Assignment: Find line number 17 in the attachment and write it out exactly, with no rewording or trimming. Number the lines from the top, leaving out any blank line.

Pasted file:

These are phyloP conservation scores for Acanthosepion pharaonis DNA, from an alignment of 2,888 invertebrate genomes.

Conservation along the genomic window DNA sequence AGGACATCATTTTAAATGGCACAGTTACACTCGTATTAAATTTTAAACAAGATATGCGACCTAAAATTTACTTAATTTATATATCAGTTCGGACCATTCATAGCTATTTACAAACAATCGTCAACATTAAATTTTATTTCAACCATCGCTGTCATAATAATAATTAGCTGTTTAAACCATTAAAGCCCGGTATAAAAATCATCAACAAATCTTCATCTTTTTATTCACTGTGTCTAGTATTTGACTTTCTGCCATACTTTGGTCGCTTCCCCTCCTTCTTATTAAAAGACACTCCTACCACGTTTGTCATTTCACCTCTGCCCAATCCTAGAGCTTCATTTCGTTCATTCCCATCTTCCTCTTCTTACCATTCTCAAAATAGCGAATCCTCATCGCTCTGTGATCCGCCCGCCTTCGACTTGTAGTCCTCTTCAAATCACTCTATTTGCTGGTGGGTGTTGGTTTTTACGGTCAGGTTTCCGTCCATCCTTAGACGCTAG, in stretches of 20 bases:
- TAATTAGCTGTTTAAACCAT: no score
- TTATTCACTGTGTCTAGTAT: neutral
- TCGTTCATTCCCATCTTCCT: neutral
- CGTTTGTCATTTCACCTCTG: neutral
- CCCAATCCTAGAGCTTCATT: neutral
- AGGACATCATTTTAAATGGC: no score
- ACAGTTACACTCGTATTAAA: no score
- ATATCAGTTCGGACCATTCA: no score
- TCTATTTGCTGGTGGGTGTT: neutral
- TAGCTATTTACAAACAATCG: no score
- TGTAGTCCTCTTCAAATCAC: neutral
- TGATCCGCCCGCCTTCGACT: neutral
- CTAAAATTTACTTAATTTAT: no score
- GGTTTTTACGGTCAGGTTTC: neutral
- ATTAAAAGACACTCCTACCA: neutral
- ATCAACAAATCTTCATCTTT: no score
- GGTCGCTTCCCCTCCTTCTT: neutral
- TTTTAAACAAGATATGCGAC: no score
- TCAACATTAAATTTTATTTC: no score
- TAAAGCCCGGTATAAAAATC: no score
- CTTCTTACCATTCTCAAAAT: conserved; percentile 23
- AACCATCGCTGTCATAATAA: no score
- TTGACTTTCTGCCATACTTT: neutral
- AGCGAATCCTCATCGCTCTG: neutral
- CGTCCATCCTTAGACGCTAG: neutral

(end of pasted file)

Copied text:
- ATTAAAAGACACTCCTACCA: neutral